We predict this Kickstarter will go well, going live tomorrow (Monday 5th August) best to get in line early to avoid disappointment. Colin and Fergus have seen a gap in the Market and are going for it.
Piksi is an RTK GPS receiver with open source software that costs one tenth the price of any other available RTK system.
We designed Piksi with the belief that providing this level of positioning precision at a radically lower cost would open it up to a much wider range of applications. We are particularly excited about its use in autonomous vehicle systems. Civilian and hobbyist use of UAVs has increased dramatically over the last few years, yet highly accurate, low cost localization solutions are not available yet. We hope that Piksi will help to fill this gap and push the envelope of what is possible with these systems.
Some possible applications:
- Amateur rocketry
- Autonomous cars
- Construction measurements
- Heading and attitude determination
- GPS education
- Reception of new constellations (Galileo, GLONASS, Compass, etc.)
- Geo-referencing of aerial photography
- Autonomous lawnmowers
Piksi Technical Specs:
- Centimeter level positioning (RTK)
- Fast (50 Hz) position/velocity/time updates
- Open source software and board design
- Low power consumption : 500mW / 100mA typical
- Small form factor : 53 x 53 mm
- Low cost : $900 for a complete RTK system
A flexible platform
From the start, we wanted Piksi to be an indispensable tool for GPS experimentation. Whether you want to test out a new algorithm, receive signals from new constellations, more closely integrate and tune your receiver for your application, or teach yourself about GPS, Piksi gives you the flexibility, power, and transparency to do it.
We’ve also developed an open source GPS post-processing tool, Peregrine, that provides a high-level interface to the same open source GPS library as used by the Piksi firmware. Raw GPS samples can be passed through Piksi over USB to a PC and post-processed with Peregrine. Being written in Python, Peregrine is well-suited for rapid development of new algorithms that can then be quickly transitioned to running standalone on the Piksi hardware.
How does RTK work?
A GPS receiver determines its position by measuring its distance to four or more GPS satellites. By comparing the relative phase offsets of unique ‘codes’ continually transmitted by the satellites, the receiver can determine the relative distance to each satellite. Each bit of the codes is about 300 meters in length, which in practice limits the precision to which the receiver can measure the code phase to a few meters. This is one reason that a normal receiver cannot achieve centimeter level accuracy.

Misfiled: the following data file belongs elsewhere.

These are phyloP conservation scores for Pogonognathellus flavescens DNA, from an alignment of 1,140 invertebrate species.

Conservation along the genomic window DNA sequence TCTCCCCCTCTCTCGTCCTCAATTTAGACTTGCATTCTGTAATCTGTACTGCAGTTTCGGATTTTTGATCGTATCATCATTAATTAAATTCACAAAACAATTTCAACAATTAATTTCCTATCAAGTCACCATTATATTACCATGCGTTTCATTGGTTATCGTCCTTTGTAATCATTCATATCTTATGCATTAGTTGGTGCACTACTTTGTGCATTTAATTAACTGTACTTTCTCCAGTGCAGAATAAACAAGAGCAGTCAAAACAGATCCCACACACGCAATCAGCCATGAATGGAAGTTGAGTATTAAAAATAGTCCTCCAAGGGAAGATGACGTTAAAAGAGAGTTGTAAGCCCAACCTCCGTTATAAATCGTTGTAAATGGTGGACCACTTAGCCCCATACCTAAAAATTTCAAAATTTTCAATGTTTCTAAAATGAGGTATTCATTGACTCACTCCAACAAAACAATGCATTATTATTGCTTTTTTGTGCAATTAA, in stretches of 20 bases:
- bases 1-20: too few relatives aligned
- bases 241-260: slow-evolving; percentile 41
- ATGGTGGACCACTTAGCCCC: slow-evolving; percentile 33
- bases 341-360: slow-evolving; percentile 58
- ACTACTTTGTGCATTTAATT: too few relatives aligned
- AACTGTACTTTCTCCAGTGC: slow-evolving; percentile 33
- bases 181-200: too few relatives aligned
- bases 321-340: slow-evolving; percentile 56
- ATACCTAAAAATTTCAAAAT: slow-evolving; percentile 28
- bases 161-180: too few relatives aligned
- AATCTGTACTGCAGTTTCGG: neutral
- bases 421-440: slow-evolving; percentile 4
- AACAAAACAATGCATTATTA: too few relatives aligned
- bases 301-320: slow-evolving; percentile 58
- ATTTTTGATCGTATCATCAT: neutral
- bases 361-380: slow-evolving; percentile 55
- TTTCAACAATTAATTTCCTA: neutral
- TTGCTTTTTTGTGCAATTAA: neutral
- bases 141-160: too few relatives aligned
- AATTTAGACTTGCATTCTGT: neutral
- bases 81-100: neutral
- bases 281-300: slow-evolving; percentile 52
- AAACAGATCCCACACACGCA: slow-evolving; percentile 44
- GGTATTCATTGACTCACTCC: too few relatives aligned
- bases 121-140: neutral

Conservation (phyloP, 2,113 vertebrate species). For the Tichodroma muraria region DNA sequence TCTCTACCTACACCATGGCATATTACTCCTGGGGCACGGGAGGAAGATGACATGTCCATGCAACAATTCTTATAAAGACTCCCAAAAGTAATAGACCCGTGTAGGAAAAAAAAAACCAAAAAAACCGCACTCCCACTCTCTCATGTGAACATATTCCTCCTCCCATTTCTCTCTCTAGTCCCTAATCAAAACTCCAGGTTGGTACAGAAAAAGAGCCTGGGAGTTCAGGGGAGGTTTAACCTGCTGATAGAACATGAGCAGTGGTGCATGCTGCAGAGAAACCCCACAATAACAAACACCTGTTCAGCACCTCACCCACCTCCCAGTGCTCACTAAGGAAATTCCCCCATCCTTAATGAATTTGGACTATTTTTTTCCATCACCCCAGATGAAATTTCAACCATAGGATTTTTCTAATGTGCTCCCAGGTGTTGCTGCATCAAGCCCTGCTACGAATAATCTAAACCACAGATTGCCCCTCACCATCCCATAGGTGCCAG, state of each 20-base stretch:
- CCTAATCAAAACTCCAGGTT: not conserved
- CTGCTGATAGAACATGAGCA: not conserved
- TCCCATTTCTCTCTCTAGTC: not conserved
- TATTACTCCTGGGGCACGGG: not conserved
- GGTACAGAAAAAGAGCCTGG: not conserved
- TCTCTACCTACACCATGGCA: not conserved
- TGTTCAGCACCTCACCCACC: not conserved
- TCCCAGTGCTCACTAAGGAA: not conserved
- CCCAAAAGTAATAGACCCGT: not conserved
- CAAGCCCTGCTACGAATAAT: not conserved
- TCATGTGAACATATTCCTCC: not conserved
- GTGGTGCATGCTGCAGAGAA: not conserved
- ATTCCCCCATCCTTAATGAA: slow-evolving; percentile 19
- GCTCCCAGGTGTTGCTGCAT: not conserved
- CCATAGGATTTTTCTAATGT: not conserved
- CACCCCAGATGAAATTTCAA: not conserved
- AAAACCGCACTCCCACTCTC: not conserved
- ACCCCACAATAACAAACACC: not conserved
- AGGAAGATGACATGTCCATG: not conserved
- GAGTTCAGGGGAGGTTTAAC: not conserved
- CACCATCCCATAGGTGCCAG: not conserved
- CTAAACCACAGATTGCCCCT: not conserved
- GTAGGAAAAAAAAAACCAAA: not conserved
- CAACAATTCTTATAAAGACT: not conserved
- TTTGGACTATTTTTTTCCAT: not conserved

Another important source of error for GPS receivers is ionospheric delay. When GPS signals travel through the ionosphere, they are slowed, adding a few meters of error to the distance measurement. The amount the signal is slowed varies over time and location, and is difficult to predict.
An RTK GPS receiver achieves centimeter level accuracy by mitigating these two sources of error.
First, in addition to measuring the code phase, an RTK GPS receiver measures the phase of the carrier wave that the code is modulated upon. The carrier has a wavelength of about 19 centimeters. This makes it possible to measure to a much greater degree of accuracy than the 300 meter code, but there is a catch – there are an unknown number of whole carrier wavelengths between the satellite and receiver. Clever algorithms are required to resolve this “integer ambiguity” by checking that the code and carrier phase measurements lead to a consistent position solution as the satellites move and the geometry of the problem changes.
Second, an RTK GPS receiver is able to reduce the ionospheric error with the help of an additional reference receiver. The ionospheric delay varies only slowly with location, so with a nearby reference receiver, the delay is almost the same for both receivers and can largely be cancelled out. This is why an RTK GPS system uses two receivers.